Korean J Ophthalmol > Volume 30(3); 2016 > Article
Lee, Park, Kwon, You, and Kim: Management of Acute Submacular Hemorrhage with Intravitreal Injection of Tenecteplase, Anti-vascular Endothelial Growth Factor and Gas

Abstract

Purpose

To evaluate the visual and anatomical outcomes for neovascular age-related macular degeneration with submacular hemorrhage after intravitreal injections of tenecteplase (TNK), anti-vascular endothelial growth factor (VEGF) and expansile gas.

Methods

This study was a retrospective clinical case series following 25 eyes of 25 patients. All patients received a triple injection using 0.05 mL TNK (50 µg), 0.05 mL anti-VEGF and 0.3 mL of perfluoropropane gas. Retreatment with anti-VEGF was performed as needed. Preoperative and postoperative best-corrected visual acuity and central retinal thickness were analyzed.

Results

The mean logarithm of the minimum angle of resolution of best-corrected visual acuity improved significantly from 1.09 ± 0.77 at baseline to 0.52 ± 0.60 at 12 months (p < 0.001). The mean central retinal thickness also improved significantly from 545 ± 156 at baseline to 266 ± 107 at 12 months (p < 0.001). A visual improvement of 0.3 logarithm of the minimum angle of resolution unit or more was achieved in 15 eyes (60%). During the 12 postoperative months, an average of 4.04 intravitreal anti-VEGF injections was applied.

Conclusions

A triple injection of TNK, anti-VEGF, and a gas appears to be safe and effective for the treatment of submacular hemorrhage secondary to neovascular age-related macular degeneration.

Submacular hemorrhage (SMH) is a common manifestation of neovascular age-related macular degeneration (nAMD). Left untreated, the prognosis of SMH is poor, especially when the SMH is thick and caused by nAMD [1,2]. This is a result of a barrier effect that prevents nutrient supply between the retina and the choriocapillaris and toxicity by the iron in the blood [3].
Many treatment options for SMH have been described for the displacement or evacuation of the hemorrhage; these frequently involve the use of intravitreal gas with or without tissue plasminogen activator (tPA) [4,5,6]. Pars plana vitrectomy with pneumatic displacement, either with or without tPA may also be considered for massive SMH [7]. Several recent studies have successfully used intravitreal anti-vascular endothelial growth factor (VEGF) agents in combination with pneumatic displacement for treating SMH in patients with nAMD [8,9].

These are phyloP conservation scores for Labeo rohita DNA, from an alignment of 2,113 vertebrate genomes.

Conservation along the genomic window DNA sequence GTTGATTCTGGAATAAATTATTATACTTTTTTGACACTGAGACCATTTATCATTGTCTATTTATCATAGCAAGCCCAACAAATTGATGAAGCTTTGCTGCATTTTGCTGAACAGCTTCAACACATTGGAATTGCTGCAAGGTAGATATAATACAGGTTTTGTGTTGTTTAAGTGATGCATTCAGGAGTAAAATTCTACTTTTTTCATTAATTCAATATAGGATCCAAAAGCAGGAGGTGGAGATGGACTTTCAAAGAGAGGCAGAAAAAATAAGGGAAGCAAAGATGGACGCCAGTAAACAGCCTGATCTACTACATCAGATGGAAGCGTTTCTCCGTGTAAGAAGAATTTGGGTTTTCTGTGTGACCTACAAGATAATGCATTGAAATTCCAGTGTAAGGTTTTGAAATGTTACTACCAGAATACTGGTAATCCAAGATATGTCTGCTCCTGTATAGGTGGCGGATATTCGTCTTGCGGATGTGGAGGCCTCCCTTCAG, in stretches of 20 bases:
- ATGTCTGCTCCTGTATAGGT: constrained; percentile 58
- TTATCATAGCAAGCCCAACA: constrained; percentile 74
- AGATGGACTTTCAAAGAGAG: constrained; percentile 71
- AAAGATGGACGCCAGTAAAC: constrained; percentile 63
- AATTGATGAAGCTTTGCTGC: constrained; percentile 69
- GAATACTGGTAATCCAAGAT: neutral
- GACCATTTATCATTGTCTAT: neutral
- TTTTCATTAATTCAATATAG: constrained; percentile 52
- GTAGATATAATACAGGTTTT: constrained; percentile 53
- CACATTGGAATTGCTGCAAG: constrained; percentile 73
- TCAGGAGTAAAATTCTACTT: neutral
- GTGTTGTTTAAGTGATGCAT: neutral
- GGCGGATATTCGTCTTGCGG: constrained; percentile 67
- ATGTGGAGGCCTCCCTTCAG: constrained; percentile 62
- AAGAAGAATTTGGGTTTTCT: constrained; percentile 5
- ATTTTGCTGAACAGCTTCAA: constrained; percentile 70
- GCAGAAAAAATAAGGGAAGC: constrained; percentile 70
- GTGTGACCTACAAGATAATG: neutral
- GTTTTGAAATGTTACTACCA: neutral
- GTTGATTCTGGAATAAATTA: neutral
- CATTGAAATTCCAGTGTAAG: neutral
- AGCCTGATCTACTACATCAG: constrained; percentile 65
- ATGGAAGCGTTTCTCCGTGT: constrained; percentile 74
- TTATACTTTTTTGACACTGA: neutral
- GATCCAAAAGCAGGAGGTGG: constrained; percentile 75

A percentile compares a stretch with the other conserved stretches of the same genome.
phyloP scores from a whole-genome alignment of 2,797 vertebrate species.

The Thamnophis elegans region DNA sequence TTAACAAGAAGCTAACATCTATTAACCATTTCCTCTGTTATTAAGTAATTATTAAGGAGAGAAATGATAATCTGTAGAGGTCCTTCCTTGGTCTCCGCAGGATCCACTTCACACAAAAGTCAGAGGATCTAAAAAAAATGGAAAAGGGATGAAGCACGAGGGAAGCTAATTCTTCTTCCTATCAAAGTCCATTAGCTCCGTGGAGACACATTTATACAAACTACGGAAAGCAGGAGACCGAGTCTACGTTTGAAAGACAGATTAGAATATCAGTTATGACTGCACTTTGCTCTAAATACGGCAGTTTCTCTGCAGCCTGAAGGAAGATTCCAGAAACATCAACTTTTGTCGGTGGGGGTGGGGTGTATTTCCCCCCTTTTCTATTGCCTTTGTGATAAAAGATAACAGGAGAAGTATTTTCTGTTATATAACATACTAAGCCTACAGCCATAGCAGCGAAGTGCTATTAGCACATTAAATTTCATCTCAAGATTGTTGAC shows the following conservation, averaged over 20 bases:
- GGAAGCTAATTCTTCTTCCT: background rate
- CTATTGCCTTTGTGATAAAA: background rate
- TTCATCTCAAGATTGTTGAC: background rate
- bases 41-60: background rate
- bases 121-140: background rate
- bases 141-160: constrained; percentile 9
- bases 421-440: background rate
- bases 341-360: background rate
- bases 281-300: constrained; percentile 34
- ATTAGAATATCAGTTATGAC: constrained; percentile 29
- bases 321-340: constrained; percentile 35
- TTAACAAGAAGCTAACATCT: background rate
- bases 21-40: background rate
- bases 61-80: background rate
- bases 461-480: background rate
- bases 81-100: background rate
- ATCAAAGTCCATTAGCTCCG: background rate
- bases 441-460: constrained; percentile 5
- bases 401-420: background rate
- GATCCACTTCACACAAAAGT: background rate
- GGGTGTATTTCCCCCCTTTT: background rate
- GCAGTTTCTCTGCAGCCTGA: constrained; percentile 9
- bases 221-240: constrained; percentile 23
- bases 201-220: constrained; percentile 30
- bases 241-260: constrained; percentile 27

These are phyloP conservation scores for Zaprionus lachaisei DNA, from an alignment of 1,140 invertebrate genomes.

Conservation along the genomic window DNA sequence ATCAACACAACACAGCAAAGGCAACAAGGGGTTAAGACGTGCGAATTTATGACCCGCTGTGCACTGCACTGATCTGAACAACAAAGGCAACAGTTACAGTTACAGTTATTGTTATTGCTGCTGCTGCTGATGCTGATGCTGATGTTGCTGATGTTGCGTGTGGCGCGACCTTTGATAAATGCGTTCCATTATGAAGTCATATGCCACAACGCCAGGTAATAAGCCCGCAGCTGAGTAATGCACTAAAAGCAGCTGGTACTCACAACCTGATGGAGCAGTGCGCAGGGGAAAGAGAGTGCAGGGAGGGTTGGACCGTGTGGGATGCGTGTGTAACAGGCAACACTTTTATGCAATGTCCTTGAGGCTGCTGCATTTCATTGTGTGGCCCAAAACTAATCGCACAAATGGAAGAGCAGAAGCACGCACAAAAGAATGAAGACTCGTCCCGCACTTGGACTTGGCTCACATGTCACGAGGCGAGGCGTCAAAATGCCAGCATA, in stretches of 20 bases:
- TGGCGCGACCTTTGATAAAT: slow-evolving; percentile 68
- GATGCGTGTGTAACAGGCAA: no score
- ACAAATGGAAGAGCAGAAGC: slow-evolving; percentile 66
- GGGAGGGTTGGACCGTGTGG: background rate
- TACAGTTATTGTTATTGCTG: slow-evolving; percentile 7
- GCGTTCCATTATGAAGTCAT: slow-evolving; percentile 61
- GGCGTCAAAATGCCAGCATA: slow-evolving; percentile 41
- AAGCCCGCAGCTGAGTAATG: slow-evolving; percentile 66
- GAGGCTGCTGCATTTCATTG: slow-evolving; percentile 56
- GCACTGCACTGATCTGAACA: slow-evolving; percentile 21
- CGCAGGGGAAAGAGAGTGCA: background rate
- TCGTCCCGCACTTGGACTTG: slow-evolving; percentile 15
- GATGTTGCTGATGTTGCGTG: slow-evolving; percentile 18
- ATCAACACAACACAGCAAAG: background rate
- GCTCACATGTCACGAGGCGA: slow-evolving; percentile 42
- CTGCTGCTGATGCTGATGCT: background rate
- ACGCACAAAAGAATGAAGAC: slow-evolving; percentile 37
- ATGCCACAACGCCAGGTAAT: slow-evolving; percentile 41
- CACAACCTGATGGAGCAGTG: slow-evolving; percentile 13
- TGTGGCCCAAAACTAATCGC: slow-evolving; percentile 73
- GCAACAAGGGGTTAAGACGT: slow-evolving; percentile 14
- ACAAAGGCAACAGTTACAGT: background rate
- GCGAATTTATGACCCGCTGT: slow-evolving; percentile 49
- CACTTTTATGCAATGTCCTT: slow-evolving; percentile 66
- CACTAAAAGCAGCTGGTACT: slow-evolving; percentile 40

Tenecteplase (commercial TNK; Metalyse, Boehringer Ingelheim, Sydney, Australia) has greater fibrin specificity, a reduced potential for retinal toxicity and a known ability to penetrate the retina following intravitreal injection compared with tPA [10,11,12,13,14]. McAllister et al. [14] reported positive results of intravitreal TNK injections for treatment of SMH due to nAMD.
The aim of this study was to evaluate the outcome of a triple injection with intravitreal injection of TNK, anti-VEGF agent, and an expansile gas for the treatment of thick SMH caused by nAMD.

Materials and Methods

This retrospective study followed the principles of the Declaration of Helsinki and was approved by the institutional review board of the Nune Eye Hospital (no. 2010-NEH-001). For academic use, the Korean Food and Drug Administration approved the intravitreal injection of TNK. The medical records of patients who underwent triple injections from March 2009 to May 2013 at Nune Eye Hospital were retrospectively reviewed.
Inclusion criteria were nAMD complicated by SMH, SMH >1 disk areas, treatment naive, and a <30 day symptom duration with a minimum 12-month follow-up period. Exclusion criteria were other etiologies of SMH, previous intravitreal injection or vitreoretinal surgery and pre-existing macular scarring. Differentiation between typical nAMD and polypoidal choroidal vasculopathy was determined using indocyanine green angiography. Patients who had a branched vascular network with a terminal polypoidal vascular lesion were classified as polypoidal choroidal vasculopathy.
All patients were examined before the treatment, 1 to 7 days after surgery, and at 1 month intervals. Each patient underwent a complete ocular examination including slitlamp examination, best-corrected visual acuity (BCVA), intraocular pressure measurement, fundus photography and spectral-domain optical coherence tomography. Preand postoperative fluorescein angiography and indocyanine green angiography were performed.